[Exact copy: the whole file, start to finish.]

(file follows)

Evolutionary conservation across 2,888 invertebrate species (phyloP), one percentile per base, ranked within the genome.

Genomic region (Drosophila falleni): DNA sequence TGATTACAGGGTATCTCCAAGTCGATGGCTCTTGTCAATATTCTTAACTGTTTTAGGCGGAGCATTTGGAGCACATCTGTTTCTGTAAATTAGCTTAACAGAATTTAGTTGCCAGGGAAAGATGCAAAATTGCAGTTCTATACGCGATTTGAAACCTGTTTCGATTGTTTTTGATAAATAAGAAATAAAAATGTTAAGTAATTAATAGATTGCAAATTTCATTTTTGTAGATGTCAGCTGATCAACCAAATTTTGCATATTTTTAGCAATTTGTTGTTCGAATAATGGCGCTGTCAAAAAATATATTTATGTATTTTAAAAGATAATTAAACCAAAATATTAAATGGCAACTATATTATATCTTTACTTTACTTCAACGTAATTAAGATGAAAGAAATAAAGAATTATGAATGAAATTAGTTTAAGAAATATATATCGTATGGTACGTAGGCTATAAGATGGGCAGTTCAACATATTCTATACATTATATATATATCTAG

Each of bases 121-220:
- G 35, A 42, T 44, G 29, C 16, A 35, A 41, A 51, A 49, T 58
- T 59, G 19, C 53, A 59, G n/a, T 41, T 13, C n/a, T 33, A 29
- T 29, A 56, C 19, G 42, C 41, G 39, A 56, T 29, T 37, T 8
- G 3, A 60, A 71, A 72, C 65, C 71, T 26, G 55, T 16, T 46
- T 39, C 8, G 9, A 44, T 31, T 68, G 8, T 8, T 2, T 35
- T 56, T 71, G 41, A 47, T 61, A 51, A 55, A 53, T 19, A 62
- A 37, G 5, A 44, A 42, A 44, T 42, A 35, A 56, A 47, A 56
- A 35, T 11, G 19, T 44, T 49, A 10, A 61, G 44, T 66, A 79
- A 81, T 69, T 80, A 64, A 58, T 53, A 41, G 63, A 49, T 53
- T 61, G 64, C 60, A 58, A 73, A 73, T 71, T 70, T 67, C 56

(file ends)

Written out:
Evolutionary conservation across 2,888 invertebrate species (phyloP), one percentile per base, ranked within the genome.

Genomic region (Drosophila falleni): DNA sequence TGATTACAGGGTATCTCCAAGTCGATGGCTCTTGTCAATATTCTTAACTGTTTTAGGCGGAGCATTTGGAGCACATCTGTTTCTGTAAATTAGCTTAACAGAATTTAGTTGCCAGGGAAAGATGCAAAATTGCAGTTCTATACGCGATTTGAAACCTGTTTCGATTGTTTTTGATAAATAAGAAATAAAAATGTTAAGTAATTAATAGATTGCAAATTTCATTTTTGTAGATGTCAGCTGATCAACCAAATTTTGCATATTTTTAGCAATTTGTTGTTCGAATAATGGCGCTGTCAAAAAATATATTTATGTATTTTAAAAGATAATTAAACCAAAATATTAAATGGCAACTATATTATATCTTTACTTTACTTCAACGTAATTAAGATGAAAGAAATAAAGAATTATGAATGAAATTAGTTTAAGAAATATATATCGTATGGTACGTAGGCTATAAGATGGGCAGTTCAACATATTCTATACATTATATATATATCTAG

Each of bases 121-220:
- G 35, A 42, T 44, G 29, C 16, A 35, A 41, A 51, A 49, T 58
- T 59, G 19, C 53, A 59, G n/a, T 41, T 13, C n/a, T 33, A 29
- T 29, A 56, C 19, G 42, C 41, G 39, A 56, T 29, T 37, T 8
- G 3, A 60, A 71, A 72, C 65, C 71, T 26, G 55, T 16, T 46
- T 39, C 8, G 9, A 44, T 31, T 68, G 8, T 8, T 2, T 35
- T 56, T 71, G 41, A 47, T 61, A 51, A 55, A 53, T 19, A 62
- A 37, G 5, A 44, A 42, A 44, T 42, A 35, A 56, A 47, A 56
- A 35, T 11, G 19, T 44, T 49, A 10, A 61, G 44, T 66, A 79
- A 81, T 69, T 80, A 64, A 58, T 53, A 41, G 63, A 49, T 53
- T 61, G 64, C 60, A 58, A 73, A 73, T 71, T 70, T 67, C 56